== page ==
It is often said that unless the US continues to support zero nuclear weapons, we cannot ask others not to deploy their own nuclear weapons. Zero nuke advocates often refer to the provisions in the Nuclear Non-Proliferation Treaty (NPT) that call for disarmament. They assume nuclear disarmament is unrelated to conventional disarmament.
But remember we signed the NPT in the late 1960’s. Under no circumstances was the US going to abandon our nuclear weapons in the face of the extreme Soviet conventional military advantage in Europe. Our nuclear deterrent was primarily to deter a massive Soviet conventional invasion of western Europe. We know from material released from Soviet era files that Moscow had extensive plans for such an attack. Nuclear disarmament was not going to happen unless and until general conditions of conventional disarmament also prevailed as the NPT treaty required.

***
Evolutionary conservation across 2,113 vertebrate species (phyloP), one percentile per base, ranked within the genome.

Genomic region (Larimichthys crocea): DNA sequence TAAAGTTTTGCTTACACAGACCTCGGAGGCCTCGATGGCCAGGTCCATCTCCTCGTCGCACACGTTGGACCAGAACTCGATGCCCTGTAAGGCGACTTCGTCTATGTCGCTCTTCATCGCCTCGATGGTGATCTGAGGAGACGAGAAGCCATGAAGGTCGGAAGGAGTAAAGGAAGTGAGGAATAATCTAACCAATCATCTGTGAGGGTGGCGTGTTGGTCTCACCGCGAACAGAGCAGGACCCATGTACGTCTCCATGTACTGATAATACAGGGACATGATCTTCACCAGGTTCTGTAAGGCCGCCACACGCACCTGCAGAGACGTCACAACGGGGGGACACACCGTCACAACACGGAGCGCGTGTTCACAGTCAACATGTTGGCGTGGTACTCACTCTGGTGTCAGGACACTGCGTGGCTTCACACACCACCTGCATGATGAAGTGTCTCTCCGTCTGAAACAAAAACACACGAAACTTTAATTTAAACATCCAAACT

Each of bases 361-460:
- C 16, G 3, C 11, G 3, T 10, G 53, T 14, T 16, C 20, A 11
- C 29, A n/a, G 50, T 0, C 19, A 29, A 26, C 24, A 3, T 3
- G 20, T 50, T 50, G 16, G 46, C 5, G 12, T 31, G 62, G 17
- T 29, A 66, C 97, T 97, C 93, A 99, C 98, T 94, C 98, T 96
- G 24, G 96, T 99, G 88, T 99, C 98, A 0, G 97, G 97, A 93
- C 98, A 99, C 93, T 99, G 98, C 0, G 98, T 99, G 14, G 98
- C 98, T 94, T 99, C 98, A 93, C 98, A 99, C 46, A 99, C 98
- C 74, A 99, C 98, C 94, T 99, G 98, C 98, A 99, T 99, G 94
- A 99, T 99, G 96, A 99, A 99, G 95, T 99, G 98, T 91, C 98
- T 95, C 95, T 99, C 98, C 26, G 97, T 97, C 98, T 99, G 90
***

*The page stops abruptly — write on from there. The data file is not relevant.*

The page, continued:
No such prospects exist for zero nuclear warheads to be agreed upon by the world’s nuclear powers. Despite rhetorical support from Great Britain, all other such powers have dismissed such proposals. They have all moved to materially and significantly modernize their own nuclear forces, especially Russia and China.
Former Senate majority leader Robert Dole explained in a June 2013 speech that at least 32 nations rely on our extended deterrent so they do not have to have their own secure nuclear deterrent. Since Iran started its nuclear weapons program circa 1988-9, the US and Russia have reduced their stockpiles of nuclear weapons by over 85%.Britain and France have reduced as well. But Pakistan, India, China and North Korea have expanded their arsenals.